Maize-soya diets amount to a much greater proportion of rations for monogastrics today than a decade ago. As biofuel industry competition for corn and soybeans increases their cost, feed formulators are going to search out means to extract more nutrition from the feedstuffs. They are likely to seek increasingly efficient means to increase nutrient bioavailability from maize-soya blends as well as from corn ethanol co-products and others. Bringing feed-grade enzymes to bear on the non-starch polysaccharides in the cell walls of these feedstuffs is likely to be an increasingly attractive option.
In the case of poultry, researcher Dr Pierre Dalibard with the feed ingredient supplier Adisseo, based in France, notes that cell walls of conventional vegetable feedstuffs, including corn and soybeans, contain significant quantities of non-starch polysaccharides (NSP). Even soybean meal contains 210-220 grams NSP per kilogram of dry matter, with more than half composed of pectins as well as oligosaccharides of the agalactoside series (raffinose, stachyose, and verbascose). Poultry lack the digestive enzymes to decompose most NSP, which is the rationale supporting use of NSP-enzyme feed additives to improve digestibility and bioavailability of nutrients even in relatively digestible maize-soya diets.
Effect of a commercial xylanase product (RONOZYME WX) on the ileal digestibility (%) of crude protein and the degradation (%) of arabinoxylan (arabinose + xylose) and non-starch polysaccharides in pigs and piglets receiving cereal-based diets. Source: Data compiled from two trials conducted at Research Center Foulum, Denmark in 1998 and 2001, Pettersson and Korsbak, 2006.
Poultry: Metabolisable energy and beyond
One approach is through NSP-enzyme additives with multi-enzyme activity applicable to a wide range of maize-soya diets. Dr Dalibard notes that an advanced multi-enzyme product may include some 19 enzymatic activities, including activities of rhamnogalacturonase and alpha-galactosidase for NSP in soybean. He points out that digestibility tests show that NSP-enzymes in corn and soybean meal-based rations for broiler chickens and turkeys can increase metabolisable energy of the NSP fraction by up to 65% kcal/kg.
"Moreover," Dr Dalibard says, "results of the performance tests show an average improvement of at least 2% of the feed conversion, depending on species."
He adds that a recent test with layers fed corn-based diets demonstrated a significant reduction of feed consumption, resulting in a significant decrease of feed conversion by 5.8%. Also, he says there are benefits in the poultry house environment, due to drier droppings and less ammonia excretion.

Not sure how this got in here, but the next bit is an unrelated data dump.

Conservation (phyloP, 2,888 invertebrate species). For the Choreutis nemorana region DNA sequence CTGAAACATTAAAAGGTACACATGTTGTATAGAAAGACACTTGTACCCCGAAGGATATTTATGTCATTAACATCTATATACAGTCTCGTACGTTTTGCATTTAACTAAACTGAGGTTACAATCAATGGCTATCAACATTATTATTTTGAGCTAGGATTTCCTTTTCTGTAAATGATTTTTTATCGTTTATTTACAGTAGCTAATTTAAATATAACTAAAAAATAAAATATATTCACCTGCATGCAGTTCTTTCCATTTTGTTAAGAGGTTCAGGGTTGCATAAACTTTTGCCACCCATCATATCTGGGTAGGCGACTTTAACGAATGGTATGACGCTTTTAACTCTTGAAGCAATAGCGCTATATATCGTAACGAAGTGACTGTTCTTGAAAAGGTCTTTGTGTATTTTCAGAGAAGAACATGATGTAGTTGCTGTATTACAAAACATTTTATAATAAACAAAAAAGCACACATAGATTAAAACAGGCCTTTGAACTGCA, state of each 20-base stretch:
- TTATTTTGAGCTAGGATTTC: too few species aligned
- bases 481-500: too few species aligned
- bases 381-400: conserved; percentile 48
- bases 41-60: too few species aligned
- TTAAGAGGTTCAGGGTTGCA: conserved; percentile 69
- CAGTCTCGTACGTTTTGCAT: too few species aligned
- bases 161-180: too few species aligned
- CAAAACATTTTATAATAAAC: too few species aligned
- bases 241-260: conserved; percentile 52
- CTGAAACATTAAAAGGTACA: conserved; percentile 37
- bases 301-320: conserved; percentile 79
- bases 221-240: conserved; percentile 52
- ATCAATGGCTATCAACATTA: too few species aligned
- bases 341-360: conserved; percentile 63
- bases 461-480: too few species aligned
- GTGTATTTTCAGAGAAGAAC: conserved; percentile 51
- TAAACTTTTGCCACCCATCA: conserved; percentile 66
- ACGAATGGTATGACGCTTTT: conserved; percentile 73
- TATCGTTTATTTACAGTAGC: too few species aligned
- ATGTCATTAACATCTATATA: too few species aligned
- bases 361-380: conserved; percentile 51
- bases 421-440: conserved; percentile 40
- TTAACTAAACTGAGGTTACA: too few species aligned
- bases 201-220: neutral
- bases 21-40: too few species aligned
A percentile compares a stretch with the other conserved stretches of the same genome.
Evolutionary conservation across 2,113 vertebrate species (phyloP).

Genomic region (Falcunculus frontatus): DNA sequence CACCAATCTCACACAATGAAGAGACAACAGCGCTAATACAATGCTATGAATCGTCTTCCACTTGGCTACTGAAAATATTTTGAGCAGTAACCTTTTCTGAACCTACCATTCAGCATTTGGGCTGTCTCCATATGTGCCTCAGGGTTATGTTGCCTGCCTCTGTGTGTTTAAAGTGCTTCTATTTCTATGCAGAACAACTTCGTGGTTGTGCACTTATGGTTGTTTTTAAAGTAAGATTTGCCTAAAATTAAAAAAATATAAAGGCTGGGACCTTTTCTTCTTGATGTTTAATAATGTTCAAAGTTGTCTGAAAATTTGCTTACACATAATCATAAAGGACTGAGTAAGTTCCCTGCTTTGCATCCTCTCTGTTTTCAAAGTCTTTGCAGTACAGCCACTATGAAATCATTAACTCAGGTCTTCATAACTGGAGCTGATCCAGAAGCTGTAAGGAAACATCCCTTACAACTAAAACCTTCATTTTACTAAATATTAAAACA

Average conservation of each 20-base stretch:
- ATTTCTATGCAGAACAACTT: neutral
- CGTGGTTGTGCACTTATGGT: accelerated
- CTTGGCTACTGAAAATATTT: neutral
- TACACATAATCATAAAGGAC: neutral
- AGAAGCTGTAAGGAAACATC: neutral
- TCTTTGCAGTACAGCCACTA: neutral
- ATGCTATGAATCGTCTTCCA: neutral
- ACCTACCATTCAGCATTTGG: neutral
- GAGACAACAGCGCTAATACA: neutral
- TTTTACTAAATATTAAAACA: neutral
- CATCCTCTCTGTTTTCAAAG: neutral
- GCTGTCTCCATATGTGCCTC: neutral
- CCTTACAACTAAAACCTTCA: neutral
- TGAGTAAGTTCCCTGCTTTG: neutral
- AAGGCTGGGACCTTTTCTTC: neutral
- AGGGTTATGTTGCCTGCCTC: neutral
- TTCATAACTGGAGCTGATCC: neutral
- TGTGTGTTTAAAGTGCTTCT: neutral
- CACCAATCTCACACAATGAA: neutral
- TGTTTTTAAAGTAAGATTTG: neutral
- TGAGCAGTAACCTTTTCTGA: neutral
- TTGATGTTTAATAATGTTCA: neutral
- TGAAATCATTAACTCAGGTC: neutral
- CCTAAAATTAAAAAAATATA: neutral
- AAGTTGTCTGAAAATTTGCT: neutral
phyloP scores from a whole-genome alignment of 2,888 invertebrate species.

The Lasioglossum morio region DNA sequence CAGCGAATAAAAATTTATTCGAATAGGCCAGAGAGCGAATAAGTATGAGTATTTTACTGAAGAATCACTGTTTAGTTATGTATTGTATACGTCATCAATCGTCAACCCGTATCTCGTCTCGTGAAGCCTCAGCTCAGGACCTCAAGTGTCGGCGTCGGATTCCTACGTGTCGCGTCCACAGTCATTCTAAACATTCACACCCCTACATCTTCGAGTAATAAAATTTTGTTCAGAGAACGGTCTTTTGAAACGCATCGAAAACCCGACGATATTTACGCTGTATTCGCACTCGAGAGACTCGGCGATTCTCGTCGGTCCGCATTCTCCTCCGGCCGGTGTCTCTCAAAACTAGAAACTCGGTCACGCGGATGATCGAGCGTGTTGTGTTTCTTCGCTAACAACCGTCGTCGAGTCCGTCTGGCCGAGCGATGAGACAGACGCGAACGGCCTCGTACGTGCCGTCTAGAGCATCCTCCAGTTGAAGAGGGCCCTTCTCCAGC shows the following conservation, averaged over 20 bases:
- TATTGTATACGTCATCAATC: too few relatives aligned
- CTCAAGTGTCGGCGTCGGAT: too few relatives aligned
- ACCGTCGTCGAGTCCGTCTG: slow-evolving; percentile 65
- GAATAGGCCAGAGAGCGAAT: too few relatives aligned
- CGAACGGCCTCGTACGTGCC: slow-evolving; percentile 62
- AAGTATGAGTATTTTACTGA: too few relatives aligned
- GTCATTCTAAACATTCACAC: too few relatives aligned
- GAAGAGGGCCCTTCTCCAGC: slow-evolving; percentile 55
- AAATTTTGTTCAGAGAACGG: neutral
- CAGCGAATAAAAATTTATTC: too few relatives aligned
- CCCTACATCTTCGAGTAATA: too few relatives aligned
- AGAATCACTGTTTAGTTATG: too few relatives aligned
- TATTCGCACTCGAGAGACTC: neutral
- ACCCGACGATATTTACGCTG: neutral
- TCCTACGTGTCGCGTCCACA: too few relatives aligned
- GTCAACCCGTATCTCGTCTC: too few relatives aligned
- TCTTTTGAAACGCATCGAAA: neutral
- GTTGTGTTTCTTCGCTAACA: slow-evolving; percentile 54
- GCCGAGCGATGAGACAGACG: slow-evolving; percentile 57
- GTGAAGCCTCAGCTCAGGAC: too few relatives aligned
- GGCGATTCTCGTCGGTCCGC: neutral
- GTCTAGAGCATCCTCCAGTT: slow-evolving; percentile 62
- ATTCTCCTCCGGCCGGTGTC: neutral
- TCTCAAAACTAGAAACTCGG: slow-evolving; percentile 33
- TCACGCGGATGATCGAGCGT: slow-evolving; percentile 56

Dr Dalibard attributes return-on-investment advantages to the capability to reduce the metabolisable energy value of the complete feed with NSP-enzymes or to apply specific metabolisable energy values the NSP-enzymes effect on individual ingredients, such as corn or soybean meal. However, with drier litter and reduced ammonia, he says the birds' viability is better, "and there is a far smaller risk of respiratory illnesses" or health effects in farm workers. Moreover, Dr Dalibard says: "At the end of their growth, animals are more homogeneous and therefore have a much greater value at the moment they are slaughtered. Owing to cleaner litters, poultry suffer less from skin lesions. When all is considered, this implies less downgrading when poultry are slaughtered."
For layers, Dr Dalibard suggests NSP-enzymes offer similar advantages; less humid droppings which result in cleaner eggs and less downgrading. Also, the enzymes enhance lipid digestibility, such that the natural pigmentswhich are fat-solubleare better absorbed: "The egg yolk is of a much brighter colourbetween 0.2 and 1 point on the Roche scale. In some countries, this factor takes on a considerable commercial importance and allows feed producers to add less pigment to the feed they give to their layers."
Pigs: Pelleting priority
Drs Dan Pettersson of Novozymes in Denmark and Arne Korsbak of DSM in Switzerland suggest that additives for multi-enzymatic action in pig diets should have a high level of thermal stability in order to withstand typical steam-conditioned pelleting temperatures. They note that many xylanase feed enzyme products derive from Trichoderma, Bacillus, or Apergillus micro organisms. However, more heat stable xylanases can be obtained from Thermomyces lanuginosus with at least one commercial enzyme product retaining 80% of its activity when exposed to steam conditioning for 30 seconds at 90°C prior to pelleting. This product, they note, also has a high affinity for both insoluble as well as soluble arabinoxylans, "thereby achieving a high total degradation capacity" (see figure).
Drs Pettersson and Korsbak point to ileal digestibility trials in piglets and pigs, demonstrating the capacity of this multi-enzyme additive to degrade arabinoxylan (calculated as the sum of arabinose and xylose) and polysaccharides and improve nutrient digestion (see table).
"The effect of xylanase supplementation on nutrient digestibility may be more pronounced in piglets as compared to pigs," they noted. "However, it was noticeable in both trials, that the xylanase degraded the fibre fraction. This is a prerequisite for improving nutrient absorption and, although small, there still was an enzyme response in nutrient digestion observed in the pigs."
The researchers note that their work highlights the importance of adjusting nutrient contents in pig diets in order to take advantage of the capacity of the xylanase to reduce gut viscosity by degrading soluble xylans, as well as solubilising the insoluble xylans. They add: "The latter effect will assist in releasing nutrients entrapped by the cell wall architecture, such as in the aleurone cells."